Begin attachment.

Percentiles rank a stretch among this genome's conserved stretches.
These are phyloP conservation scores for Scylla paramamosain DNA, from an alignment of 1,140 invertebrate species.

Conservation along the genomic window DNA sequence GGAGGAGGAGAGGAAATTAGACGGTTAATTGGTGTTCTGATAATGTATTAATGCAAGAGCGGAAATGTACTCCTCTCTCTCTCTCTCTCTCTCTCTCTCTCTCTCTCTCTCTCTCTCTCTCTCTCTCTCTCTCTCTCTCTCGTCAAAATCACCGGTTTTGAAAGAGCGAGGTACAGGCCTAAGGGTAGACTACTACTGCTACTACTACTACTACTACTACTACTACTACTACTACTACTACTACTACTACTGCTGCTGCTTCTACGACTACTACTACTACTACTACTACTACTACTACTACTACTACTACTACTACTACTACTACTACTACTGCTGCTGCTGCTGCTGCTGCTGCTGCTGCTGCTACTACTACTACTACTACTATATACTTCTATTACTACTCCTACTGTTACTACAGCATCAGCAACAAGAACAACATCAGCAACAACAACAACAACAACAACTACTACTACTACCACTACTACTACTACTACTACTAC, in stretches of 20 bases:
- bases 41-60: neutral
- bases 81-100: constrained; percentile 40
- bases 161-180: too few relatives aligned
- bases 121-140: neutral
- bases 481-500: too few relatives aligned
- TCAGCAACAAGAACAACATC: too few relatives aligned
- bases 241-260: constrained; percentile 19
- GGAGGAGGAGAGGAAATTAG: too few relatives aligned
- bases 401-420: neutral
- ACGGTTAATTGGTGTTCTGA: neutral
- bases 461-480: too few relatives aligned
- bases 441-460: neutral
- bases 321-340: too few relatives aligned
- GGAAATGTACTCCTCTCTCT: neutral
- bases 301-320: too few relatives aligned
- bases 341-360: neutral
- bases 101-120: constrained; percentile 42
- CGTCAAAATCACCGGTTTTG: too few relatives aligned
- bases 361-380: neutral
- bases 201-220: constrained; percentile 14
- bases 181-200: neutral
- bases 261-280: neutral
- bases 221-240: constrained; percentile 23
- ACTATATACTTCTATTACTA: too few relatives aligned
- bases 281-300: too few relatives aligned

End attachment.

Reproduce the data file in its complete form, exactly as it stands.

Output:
Percentiles rank a stretch among this genome's conserved stretches.
These are phyloP conservation scores for Scylla paramamosain DNA, from an alignment of 1,140 invertebrate species.

Conservation along the genomic window DNA sequence GGAGGAGGAGAGGAAATTAGACGGTTAATTGGTGTTCTGATAATGTATTAATGCAAGAGCGGAAATGTACTCCTCTCTCTCTCTCTCTCTCTCTCTCTCTCTCTCTCTCTCTCTCTCTCTCTCTCTCTCTCTCTCTCTCTCGTCAAAATCACCGGTTTTGAAAGAGCGAGGTACAGGCCTAAGGGTAGACTACTACTGCTACTACTACTACTACTACTACTACTACTACTACTACTACTACTACTACTACTGCTGCTGCTTCTACGACTACTACTACTACTACTACTACTACTACTACTACTACTACTACTACTACTACTACTACTACTACTGCTGCTGCTGCTGCTGCTGCTGCTGCTGCTGCTACTACTACTACTACTACTATATACTTCTATTACTACTCCTACTGTTACTACAGCATCAGCAACAAGAACAACATCAGCAACAACAACAACAACAACAACTACTACTACTACCACTACTACTACTACTACTACTAC, in stretches of 20 bases:
- bases 41-60: neutral
- bases 81-100: constrained; percentile 40
- bases 161-180: too few relatives aligned
- bases 121-140: neutral
- bases 481-500: too few relatives aligned
- TCAGCAACAAGAACAACATC: too few relatives aligned
- bases 241-260: constrained; percentile 19
- GGAGGAGGAGAGGAAATTAG: too few relatives aligned
- bases 401-420: neutral
- ACGGTTAATTGGTGTTCTGA: neutral
- bases 461-480: too few relatives aligned
- bases 441-460: neutral
- bases 321-340: too few relatives aligned
- GGAAATGTACTCCTCTCTCT: neutral
- bases 301-320: too few relatives aligned
- bases 341-360: neutral
- bases 101-120: constrained; percentile 42
- CGTCAAAATCACCGGTTTTG: too few relatives aligned
- bases 361-380: neutral
- bases 201-220: constrained; percentile 14
- bases 181-200: neutral
- bases 261-280: neutral
- bases 221-240: constrained; percentile 23
- ACTATATACTTCTATTACTA: too few relatives aligned
- bases 281-300: too few relatives aligned